Women's Experiences of Using Specialised Courts for Violence Against Women: Lessons from Ecuador
Despite significant legal reform to protect women in Ecuador from violence, it remains widespread. A team of researchers from the School of Law at the Universidad del Azuay, Ecuador, and academics affiliated with the Institute for Global Innovation at the University of Birmingham, investigated the extent to which these reforms are informed by women’s experiences and how useful they are in practice.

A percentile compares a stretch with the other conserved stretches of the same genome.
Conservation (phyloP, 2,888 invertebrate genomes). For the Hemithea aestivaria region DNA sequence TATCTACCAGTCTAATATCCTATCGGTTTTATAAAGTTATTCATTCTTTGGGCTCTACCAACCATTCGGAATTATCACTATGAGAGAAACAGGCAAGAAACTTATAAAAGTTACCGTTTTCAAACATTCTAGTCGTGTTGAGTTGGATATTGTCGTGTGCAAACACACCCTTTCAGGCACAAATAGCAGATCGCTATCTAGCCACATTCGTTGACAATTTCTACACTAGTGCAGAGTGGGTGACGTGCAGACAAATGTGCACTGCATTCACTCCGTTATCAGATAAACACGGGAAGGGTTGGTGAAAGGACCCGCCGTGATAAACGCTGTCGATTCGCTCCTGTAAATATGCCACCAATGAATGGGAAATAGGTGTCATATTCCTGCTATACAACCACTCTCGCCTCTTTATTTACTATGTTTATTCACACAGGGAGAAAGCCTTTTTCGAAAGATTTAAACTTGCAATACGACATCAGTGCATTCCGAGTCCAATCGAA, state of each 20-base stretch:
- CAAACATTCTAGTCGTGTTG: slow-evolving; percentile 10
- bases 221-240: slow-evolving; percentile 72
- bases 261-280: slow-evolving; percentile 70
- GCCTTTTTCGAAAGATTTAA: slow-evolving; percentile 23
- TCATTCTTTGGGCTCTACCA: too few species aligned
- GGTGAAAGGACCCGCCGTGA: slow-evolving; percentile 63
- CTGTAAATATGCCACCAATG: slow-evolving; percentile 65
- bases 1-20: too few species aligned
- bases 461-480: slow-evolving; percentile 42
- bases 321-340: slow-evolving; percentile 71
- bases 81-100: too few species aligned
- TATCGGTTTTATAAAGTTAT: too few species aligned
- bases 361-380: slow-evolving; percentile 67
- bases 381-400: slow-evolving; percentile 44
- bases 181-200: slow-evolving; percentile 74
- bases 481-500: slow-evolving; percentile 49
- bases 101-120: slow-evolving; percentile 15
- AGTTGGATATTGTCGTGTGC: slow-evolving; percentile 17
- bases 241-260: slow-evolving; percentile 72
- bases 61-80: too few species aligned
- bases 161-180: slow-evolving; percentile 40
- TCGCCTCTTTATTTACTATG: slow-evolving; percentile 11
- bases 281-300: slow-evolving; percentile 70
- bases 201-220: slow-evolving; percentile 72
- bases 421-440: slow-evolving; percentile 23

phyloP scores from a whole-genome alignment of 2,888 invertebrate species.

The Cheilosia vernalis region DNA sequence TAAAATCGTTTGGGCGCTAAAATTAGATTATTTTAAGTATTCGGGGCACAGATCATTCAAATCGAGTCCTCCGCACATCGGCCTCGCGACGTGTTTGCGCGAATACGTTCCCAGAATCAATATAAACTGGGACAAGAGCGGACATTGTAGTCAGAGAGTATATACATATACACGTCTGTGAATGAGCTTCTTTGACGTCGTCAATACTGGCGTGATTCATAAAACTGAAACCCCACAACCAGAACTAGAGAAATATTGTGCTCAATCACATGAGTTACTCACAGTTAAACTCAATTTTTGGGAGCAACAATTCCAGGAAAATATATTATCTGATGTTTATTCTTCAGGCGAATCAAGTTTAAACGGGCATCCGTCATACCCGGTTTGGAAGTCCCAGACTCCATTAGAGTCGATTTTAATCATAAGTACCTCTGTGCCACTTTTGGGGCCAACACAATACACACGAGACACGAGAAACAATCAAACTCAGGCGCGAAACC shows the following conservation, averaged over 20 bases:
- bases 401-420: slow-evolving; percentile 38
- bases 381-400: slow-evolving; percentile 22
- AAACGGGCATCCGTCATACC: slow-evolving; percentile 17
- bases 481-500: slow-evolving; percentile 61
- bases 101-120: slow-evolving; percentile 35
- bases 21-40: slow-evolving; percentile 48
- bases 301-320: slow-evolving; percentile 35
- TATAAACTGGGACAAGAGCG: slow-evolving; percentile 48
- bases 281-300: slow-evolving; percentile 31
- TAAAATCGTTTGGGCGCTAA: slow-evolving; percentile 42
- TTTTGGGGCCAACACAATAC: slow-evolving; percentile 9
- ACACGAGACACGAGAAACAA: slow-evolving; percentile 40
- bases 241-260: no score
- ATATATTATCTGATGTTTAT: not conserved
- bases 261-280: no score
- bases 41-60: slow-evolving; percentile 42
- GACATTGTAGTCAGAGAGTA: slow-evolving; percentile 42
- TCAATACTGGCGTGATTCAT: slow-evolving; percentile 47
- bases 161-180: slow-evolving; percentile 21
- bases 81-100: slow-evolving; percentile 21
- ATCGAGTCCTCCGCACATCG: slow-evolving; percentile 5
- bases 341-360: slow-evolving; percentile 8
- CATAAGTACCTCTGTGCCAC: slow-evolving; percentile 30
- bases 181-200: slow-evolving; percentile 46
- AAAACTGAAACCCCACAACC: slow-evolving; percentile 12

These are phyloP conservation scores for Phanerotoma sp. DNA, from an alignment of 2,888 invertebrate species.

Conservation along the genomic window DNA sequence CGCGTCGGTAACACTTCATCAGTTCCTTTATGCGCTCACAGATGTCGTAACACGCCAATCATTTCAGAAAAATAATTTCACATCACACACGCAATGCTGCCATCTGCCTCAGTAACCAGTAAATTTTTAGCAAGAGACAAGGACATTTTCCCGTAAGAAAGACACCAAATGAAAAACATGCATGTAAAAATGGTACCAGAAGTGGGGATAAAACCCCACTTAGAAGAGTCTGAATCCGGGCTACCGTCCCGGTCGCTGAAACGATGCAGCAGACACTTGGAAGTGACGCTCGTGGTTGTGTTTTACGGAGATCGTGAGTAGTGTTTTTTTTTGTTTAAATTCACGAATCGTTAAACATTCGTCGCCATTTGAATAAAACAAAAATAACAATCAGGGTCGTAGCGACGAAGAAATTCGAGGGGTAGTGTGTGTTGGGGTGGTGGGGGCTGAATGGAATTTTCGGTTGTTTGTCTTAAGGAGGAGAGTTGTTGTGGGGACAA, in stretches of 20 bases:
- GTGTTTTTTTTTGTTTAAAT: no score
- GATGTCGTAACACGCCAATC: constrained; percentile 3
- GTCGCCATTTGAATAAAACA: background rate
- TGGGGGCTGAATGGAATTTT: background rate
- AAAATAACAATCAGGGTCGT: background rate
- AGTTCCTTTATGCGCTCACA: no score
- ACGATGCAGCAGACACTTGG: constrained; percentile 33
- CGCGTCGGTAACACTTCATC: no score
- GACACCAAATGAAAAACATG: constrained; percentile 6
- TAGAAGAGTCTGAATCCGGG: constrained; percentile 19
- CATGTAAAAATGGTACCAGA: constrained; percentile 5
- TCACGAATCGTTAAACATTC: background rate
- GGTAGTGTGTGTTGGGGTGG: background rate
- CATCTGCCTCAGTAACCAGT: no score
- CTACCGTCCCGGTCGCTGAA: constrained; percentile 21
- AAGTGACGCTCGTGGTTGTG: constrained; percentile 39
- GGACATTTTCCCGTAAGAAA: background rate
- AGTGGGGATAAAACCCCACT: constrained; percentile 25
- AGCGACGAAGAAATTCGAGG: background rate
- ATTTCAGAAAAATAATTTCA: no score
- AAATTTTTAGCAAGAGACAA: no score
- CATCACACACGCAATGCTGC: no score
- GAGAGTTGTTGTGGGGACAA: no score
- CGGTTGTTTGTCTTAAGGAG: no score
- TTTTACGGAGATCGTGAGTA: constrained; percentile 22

This report summarises the pilot study which incorporated both fieldwork and document analysis. Their 10 findings and subsequent recommendations highlight the need for a welfare system – unconnected to the criminal justice system – to assist survivors, and that it is essential that law enforcement works hand in hand with this. Stronger protections, both economic and from rights violations would make reporting violence and continuing a judicial process, a much safer option for many women.
Team of researchers and academic advisors:
Universidad del Azuay (School of Law)
- Dr Silvana Tapia Tapia
- Ms Tatiana Padrón Palacios
- Ms María Caridad Sánchez
- Dr Sebastián López Hidalgo
University of Birmingham
Download the full report